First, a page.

1. It was a logistical nightmare. Ok, so I was never part of the initial team that decided the venue of our Convention since I entered LCP by August and they were already a fourth on the planning and preparations stage and also, our team was concerned with the substance of the Convention. This is viewed on a third person POV. I think, as an events organizer, it should be of primary concern to have a conducive venue-- one that is functional, practical and affordable. Also, it should be away from as much distraction as it could. Choosing Resorts World Manila may live up to the "Global" theme of the Convention since its a first-class hotel and is very accessible to the airport terminals, however, it fails on the categories of functionality and affordability. The complex requires too much walking (not that I hate walking but it is really a hassle for all the delegates) plus it presents too much distraction (i.e. boutiques, shops, cafes, bars and CASINO!). Also, RWM, being first-class, is too pricey for an event organized by a non-profit org. But maybe, I dunno, why not nalang. Hahaha.
2. We had a lot of programme boo-boos. We had to extend our time allocations for each speaker and/or number. Also, we had to cut some Q and A's for most of the breakout sessions so as to give way to other speakers/ activities in line. Also, we don't have enough leeway to extend as this would result to another tranche of payment. Gah. There was also this incident that the Hotel would have to shut the aircon so we'll be forced to leave. Yeah, we're really forced to do so, at the expense of our speakers who were sweating profusely while discussing their presentations. Talk about manners. While, we can understand their reasons that they still have to prepare for the next event scheduled in their Grand Ballroom, shutting down the aircon would just make matters worst. You could have talked to our principals, instead.
3. Despite these logistical nightmares and programme boo-boos, the whole Convention still exceeds expectations or at least meets it because of the high-level discussions it spawned and the interactions it brought to life. The speakers were really great, we learned a lot from them. Also, their presentations are of good quality. Participants were also enthusiastic to discuss these new ideas and replicate best practices during several Q and A's. Some discussions also made room for future policy decisions and programs for each local government. Both the local and foreign speakers were really good. There was an intelligent discussion between and among the delegates and the partners present. This actually saved the Convention. Hahaha. Well, that's on my opinion. :)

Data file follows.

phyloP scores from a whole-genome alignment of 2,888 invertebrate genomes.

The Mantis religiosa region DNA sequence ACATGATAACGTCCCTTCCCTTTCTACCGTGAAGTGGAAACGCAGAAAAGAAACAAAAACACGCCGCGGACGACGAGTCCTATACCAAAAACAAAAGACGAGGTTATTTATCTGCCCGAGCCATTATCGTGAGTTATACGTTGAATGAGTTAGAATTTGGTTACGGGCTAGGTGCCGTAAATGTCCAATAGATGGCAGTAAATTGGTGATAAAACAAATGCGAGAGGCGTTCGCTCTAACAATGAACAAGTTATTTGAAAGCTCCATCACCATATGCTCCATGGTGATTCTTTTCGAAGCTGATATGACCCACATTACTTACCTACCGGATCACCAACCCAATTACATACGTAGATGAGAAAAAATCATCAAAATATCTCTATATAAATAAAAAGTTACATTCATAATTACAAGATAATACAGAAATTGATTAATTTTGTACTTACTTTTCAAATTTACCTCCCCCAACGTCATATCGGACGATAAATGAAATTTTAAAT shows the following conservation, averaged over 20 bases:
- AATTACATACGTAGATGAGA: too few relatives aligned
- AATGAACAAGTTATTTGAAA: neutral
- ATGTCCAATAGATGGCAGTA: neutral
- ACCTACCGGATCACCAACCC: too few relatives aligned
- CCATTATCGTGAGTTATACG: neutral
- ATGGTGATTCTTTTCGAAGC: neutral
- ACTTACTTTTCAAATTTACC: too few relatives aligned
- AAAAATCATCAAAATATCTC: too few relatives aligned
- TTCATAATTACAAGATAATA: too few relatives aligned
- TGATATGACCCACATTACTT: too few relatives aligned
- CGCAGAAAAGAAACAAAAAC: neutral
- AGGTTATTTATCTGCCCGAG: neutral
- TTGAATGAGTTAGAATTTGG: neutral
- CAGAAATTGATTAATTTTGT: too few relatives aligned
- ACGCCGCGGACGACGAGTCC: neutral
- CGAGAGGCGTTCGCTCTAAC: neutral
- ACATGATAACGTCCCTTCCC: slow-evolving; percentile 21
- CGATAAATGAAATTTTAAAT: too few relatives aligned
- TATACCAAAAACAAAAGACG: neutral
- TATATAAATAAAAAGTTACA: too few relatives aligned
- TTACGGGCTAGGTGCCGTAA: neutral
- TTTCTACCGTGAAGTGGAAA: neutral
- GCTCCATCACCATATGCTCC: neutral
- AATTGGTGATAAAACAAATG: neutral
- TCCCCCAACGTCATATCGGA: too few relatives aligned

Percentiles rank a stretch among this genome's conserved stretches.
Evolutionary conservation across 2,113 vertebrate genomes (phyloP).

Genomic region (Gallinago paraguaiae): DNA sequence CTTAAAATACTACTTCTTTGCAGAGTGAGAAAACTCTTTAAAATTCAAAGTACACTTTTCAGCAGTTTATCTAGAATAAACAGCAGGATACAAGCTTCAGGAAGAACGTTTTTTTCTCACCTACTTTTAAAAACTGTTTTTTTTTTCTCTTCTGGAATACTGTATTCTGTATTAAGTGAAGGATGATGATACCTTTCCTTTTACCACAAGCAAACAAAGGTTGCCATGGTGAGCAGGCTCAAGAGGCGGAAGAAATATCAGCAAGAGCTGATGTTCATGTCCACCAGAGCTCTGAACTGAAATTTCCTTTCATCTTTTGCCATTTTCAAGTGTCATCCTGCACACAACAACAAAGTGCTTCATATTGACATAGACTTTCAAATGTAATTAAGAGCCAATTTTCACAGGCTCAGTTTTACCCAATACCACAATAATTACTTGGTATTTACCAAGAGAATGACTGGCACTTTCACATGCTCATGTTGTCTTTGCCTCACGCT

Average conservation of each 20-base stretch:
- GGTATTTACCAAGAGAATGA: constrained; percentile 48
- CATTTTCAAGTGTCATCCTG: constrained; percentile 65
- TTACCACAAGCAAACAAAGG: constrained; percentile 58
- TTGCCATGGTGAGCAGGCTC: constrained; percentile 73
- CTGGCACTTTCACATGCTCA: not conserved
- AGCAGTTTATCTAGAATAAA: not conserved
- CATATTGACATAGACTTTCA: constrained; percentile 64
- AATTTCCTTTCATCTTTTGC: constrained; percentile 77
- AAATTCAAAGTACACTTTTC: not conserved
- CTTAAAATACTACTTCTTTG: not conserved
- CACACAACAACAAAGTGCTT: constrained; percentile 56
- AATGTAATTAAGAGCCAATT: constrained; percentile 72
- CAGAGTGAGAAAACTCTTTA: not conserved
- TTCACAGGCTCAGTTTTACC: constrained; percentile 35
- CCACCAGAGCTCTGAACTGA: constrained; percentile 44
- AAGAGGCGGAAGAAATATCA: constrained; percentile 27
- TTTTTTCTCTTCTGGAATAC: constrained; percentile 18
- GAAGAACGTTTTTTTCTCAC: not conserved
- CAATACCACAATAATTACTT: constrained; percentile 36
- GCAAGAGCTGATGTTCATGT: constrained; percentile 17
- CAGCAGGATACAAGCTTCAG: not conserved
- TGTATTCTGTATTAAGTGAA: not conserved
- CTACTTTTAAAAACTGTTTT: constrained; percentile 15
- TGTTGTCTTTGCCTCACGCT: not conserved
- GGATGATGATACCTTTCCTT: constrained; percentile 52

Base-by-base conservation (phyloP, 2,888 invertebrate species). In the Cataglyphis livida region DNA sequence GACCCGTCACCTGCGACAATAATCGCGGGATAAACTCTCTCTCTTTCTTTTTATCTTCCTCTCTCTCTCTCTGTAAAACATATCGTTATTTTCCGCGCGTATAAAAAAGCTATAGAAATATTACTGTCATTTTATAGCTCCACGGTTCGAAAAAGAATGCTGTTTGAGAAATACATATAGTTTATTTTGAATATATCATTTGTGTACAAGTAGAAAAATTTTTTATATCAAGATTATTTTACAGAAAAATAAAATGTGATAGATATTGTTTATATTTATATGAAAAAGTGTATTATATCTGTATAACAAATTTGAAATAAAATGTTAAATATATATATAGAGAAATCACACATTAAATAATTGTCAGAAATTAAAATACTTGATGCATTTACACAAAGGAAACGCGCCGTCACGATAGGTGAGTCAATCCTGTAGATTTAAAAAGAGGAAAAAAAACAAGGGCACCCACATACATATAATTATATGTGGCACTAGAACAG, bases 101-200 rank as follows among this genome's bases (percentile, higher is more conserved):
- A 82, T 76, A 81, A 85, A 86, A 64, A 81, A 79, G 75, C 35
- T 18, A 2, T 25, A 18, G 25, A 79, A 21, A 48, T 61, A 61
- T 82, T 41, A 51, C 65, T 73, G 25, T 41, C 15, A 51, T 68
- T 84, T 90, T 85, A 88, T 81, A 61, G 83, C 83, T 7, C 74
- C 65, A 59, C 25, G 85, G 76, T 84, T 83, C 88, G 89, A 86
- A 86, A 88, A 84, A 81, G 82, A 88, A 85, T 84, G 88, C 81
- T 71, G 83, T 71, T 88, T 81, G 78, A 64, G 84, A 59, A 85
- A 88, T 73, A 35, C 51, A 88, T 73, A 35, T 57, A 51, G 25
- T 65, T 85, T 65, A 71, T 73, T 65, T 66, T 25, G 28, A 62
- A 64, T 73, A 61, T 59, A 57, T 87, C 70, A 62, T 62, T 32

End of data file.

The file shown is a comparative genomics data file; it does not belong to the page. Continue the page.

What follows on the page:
4. The Exposition was also vibrant and ~alive. Hahaha. The first and last time we entered it (during the Closing Ceremonies), we were amazed with how the cities really propped up their booths. They even have flat TV's that showcase the best you can experience from their areas. There were also various local merchandises that were sold during the exposition.
5. The City Tour was full of wonderful and insightful best practices. We visited Paranaque, Pasay and Valenzuela and listened to their simple lectures on their acclaimed best practices. I personally like Paranaque's peer-to-peer adolescent RH education. In their program, former drug addicts, drinkers, smokers and those who engaged early in sexual activities would teach their fellow youngsters to avoid these vices. The city government, in partnership with their local parish and other non-government orgs, are spearheading such program. Currently, adolescents who undergo the program have been spared from these vices and instead turn to better activities. With full support from Mayor Jun Bernabe, the kids were really bent towards making this practice a complete youth empowerment program for other cities. In Pasay, Mayor Calixto is going for more services for the urban poor. As part of the FACES program, Pasay was able to educate their urban slum dwellers on urban agriculture. He also embarked on contructing a medium rise bldg for 150 families living on the dilapidated Hankins compound. Finally, our last stop was Valenzuela City. The mayor's staff toured us inside the newly contructed City Hall. Mayor Win's commitment to eradicate corruption and promote good local governance was very much evident on the whole City Hall Complex. The walls are made of glass so as to see people working; their BPLO was located on the first floor for better access and the whole complex is digitally wired. They are very much dependent on information technology which is really a good thing.
Labels: experiences, work